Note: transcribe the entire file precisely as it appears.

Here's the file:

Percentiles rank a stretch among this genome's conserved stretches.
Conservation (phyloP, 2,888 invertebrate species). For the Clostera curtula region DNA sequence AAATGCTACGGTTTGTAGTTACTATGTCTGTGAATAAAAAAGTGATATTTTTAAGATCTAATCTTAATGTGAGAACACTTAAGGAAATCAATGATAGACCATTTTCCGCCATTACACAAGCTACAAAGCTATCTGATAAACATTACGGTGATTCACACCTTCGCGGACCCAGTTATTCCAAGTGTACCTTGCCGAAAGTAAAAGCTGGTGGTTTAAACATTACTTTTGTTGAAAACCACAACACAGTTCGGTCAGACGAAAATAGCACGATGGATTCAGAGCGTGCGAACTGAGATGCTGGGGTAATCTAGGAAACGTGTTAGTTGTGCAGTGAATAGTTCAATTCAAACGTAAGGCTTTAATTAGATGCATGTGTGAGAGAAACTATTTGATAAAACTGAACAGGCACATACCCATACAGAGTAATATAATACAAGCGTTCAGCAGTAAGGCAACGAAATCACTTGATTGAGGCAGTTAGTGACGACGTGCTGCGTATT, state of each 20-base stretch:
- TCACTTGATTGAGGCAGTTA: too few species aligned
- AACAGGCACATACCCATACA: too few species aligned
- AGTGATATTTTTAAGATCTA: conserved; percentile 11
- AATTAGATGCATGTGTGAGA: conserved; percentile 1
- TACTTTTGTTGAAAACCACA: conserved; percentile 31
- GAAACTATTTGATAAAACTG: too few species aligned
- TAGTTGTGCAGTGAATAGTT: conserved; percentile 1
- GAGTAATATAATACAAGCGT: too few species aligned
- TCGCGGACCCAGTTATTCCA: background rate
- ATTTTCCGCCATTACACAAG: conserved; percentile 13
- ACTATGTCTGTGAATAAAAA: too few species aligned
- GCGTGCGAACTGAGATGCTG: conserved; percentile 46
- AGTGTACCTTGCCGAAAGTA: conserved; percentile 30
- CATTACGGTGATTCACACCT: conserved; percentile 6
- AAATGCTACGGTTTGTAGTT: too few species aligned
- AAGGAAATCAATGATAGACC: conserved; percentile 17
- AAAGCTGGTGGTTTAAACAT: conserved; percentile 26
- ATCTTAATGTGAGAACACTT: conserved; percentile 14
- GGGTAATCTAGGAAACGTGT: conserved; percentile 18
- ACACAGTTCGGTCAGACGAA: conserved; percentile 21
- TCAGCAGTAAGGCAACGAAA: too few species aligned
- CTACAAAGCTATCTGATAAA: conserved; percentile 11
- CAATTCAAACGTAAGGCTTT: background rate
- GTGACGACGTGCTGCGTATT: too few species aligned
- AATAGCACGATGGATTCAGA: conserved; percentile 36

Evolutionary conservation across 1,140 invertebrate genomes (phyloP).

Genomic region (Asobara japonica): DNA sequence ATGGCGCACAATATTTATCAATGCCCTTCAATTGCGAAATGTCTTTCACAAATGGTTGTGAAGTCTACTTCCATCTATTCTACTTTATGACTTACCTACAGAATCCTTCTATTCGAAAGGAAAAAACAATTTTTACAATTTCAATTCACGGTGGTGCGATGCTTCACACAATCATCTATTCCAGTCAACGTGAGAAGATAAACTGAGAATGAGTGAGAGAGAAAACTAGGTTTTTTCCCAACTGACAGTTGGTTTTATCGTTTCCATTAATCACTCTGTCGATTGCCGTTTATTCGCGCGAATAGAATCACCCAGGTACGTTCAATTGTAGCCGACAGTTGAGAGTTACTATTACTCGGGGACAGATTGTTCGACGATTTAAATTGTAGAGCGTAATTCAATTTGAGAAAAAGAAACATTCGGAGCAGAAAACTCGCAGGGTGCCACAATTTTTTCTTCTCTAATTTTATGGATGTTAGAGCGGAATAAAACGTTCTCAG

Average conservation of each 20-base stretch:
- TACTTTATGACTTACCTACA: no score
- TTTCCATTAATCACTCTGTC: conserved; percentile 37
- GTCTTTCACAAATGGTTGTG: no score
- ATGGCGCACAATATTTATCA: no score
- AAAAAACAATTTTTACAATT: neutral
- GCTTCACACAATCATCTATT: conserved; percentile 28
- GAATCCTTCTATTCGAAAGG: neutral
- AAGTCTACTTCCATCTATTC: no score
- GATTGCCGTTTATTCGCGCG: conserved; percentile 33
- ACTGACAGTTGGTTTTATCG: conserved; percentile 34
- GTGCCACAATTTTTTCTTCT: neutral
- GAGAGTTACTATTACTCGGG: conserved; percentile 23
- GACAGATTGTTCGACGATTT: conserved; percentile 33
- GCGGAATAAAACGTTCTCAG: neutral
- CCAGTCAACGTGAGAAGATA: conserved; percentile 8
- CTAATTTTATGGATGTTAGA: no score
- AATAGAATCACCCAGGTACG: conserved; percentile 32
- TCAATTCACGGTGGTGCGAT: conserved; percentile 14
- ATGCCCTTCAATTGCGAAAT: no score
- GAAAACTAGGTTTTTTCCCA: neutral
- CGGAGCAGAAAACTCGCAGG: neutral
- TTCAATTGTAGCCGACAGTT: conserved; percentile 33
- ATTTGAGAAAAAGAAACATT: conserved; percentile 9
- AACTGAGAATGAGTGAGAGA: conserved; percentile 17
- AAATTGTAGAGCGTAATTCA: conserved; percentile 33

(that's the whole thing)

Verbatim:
Percentiles rank a stretch among this genome's conserved stretches.
Conservation (phyloP, 2,888 invertebrate species). For the Clostera curtula region DNA sequence AAATGCTACGGTTTGTAGTTACTATGTCTGTGAATAAAAAAGTGATATTTTTAAGATCTAATCTTAATGTGAGAACACTTAAGGAAATCAATGATAGACCATTTTCCGCCATTACACAAGCTACAAAGCTATCTGATAAACATTACGGTGATTCACACCTTCGCGGACCCAGTTATTCCAAGTGTACCTTGCCGAAAGTAAAAGCTGGTGGTTTAAACATTACTTTTGTTGAAAACCACAACACAGTTCGGTCAGACGAAAATAGCACGATGGATTCAGAGCGTGCGAACTGAGATGCTGGGGTAATCTAGGAAACGTGTTAGTTGTGCAGTGAATAGTTCAATTCAAACGTAAGGCTTTAATTAGATGCATGTGTGAGAGAAACTATTTGATAAAACTGAACAGGCACATACCCATACAGAGTAATATAATACAAGCGTTCAGCAGTAAGGCAACGAAATCACTTGATTGAGGCAGTTAGTGACGACGTGCTGCGTATT, state of each 20-base stretch:
- TCACTTGATTGAGGCAGTTA: too few species aligned
- AACAGGCACATACCCATACA: too few species aligned
- AGTGATATTTTTAAGATCTA: conserved; percentile 11
- AATTAGATGCATGTGTGAGA: conserved; percentile 1
- TACTTTTGTTGAAAACCACA: conserved; percentile 31
- GAAACTATTTGATAAAACTG: too few species aligned
- TAGTTGTGCAGTGAATAGTT: conserved; percentile 1
- GAGTAATATAATACAAGCGT: too few species aligned
- TCGCGGACCCAGTTATTCCA: background rate
- ATTTTCCGCCATTACACAAG: conserved; percentile 13
- ACTATGTCTGTGAATAAAAA: too few species aligned
- GCGTGCGAACTGAGATGCTG: conserved; percentile 46
- AGTGTACCTTGCCGAAAGTA: conserved; percentile 30
- CATTACGGTGATTCACACCT: conserved; percentile 6
- AAATGCTACGGTTTGTAGTT: too few species aligned
- AAGGAAATCAATGATAGACC: conserved; percentile 17
- AAAGCTGGTGGTTTAAACAT: conserved; percentile 26
- ATCTTAATGTGAGAACACTT: conserved; percentile 14
- GGGTAATCTAGGAAACGTGT: conserved; percentile 18
- ACACAGTTCGGTCAGACGAA: conserved; percentile 21
- TCAGCAGTAAGGCAACGAAA: too few species aligned
- CTACAAAGCTATCTGATAAA: conserved; percentile 11
- CAATTCAAACGTAAGGCTTT: background rate
- GTGACGACGTGCTGCGTATT: too few species aligned
- AATAGCACGATGGATTCAGA: conserved; percentile 36

Evolutionary conservation across 1,140 invertebrate genomes (phyloP).

Genomic region (Asobara japonica): DNA sequence ATGGCGCACAATATTTATCAATGCCCTTCAATTGCGAAATGTCTTTCACAAATGGTTGTGAAGTCTACTTCCATCTATTCTACTTTATGACTTACCTACAGAATCCTTCTATTCGAAAGGAAAAAACAATTTTTACAATTTCAATTCACGGTGGTGCGATGCTTCACACAATCATCTATTCCAGTCAACGTGAGAAGATAAACTGAGAATGAGTGAGAGAGAAAACTAGGTTTTTTCCCAACTGACAGTTGGTTTTATCGTTTCCATTAATCACTCTGTCGATTGCCGTTTATTCGCGCGAATAGAATCACCCAGGTACGTTCAATTGTAGCCGACAGTTGAGAGTTACTATTACTCGGGGACAGATTGTTCGACGATTTAAATTGTAGAGCGTAATTCAATTTGAGAAAAAGAAACATTCGGAGCAGAAAACTCGCAGGGTGCCACAATTTTTTCTTCTCTAATTTTATGGATGTTAGAGCGGAATAAAACGTTCTCAG

Average conservation of each 20-base stretch:
- TACTTTATGACTTACCTACA: no score
- TTTCCATTAATCACTCTGTC: conserved; percentile 37
- GTCTTTCACAAATGGTTGTG: no score
- ATGGCGCACAATATTTATCA: no score
- AAAAAACAATTTTTACAATT: neutral
- GCTTCACACAATCATCTATT: conserved; percentile 28
- GAATCCTTCTATTCGAAAGG: neutral
- AAGTCTACTTCCATCTATTC: no score
- GATTGCCGTTTATTCGCGCG: conserved; percentile 33
- ACTGACAGTTGGTTTTATCG: conserved; percentile 34
- GTGCCACAATTTTTTCTTCT: neutral
- GAGAGTTACTATTACTCGGG: conserved; percentile 23
- GACAGATTGTTCGACGATTT: conserved; percentile 33
- GCGGAATAAAACGTTCTCAG: neutral
- CCAGTCAACGTGAGAAGATA: conserved; percentile 8
- CTAATTTTATGGATGTTAGA: no score
- AATAGAATCACCCAGGTACG: conserved; percentile 32
- TCAATTCACGGTGGTGCGAT: conserved; percentile 14
- ATGCCCTTCAATTGCGAAAT: no score
- GAAAACTAGGTTTTTTCCCA: neutral
- CGGAGCAGAAAACTCGCAGG: neutral
- TTCAATTGTAGCCGACAGTT: conserved; percentile 33
- ATTTGAGAAAAAGAAACATT: conserved; percentile 9
- AACTGAGAATGAGTGAGAGA: conserved; percentile 17
- AAATTGTAGAGCGTAATTCA: conserved; percentile 33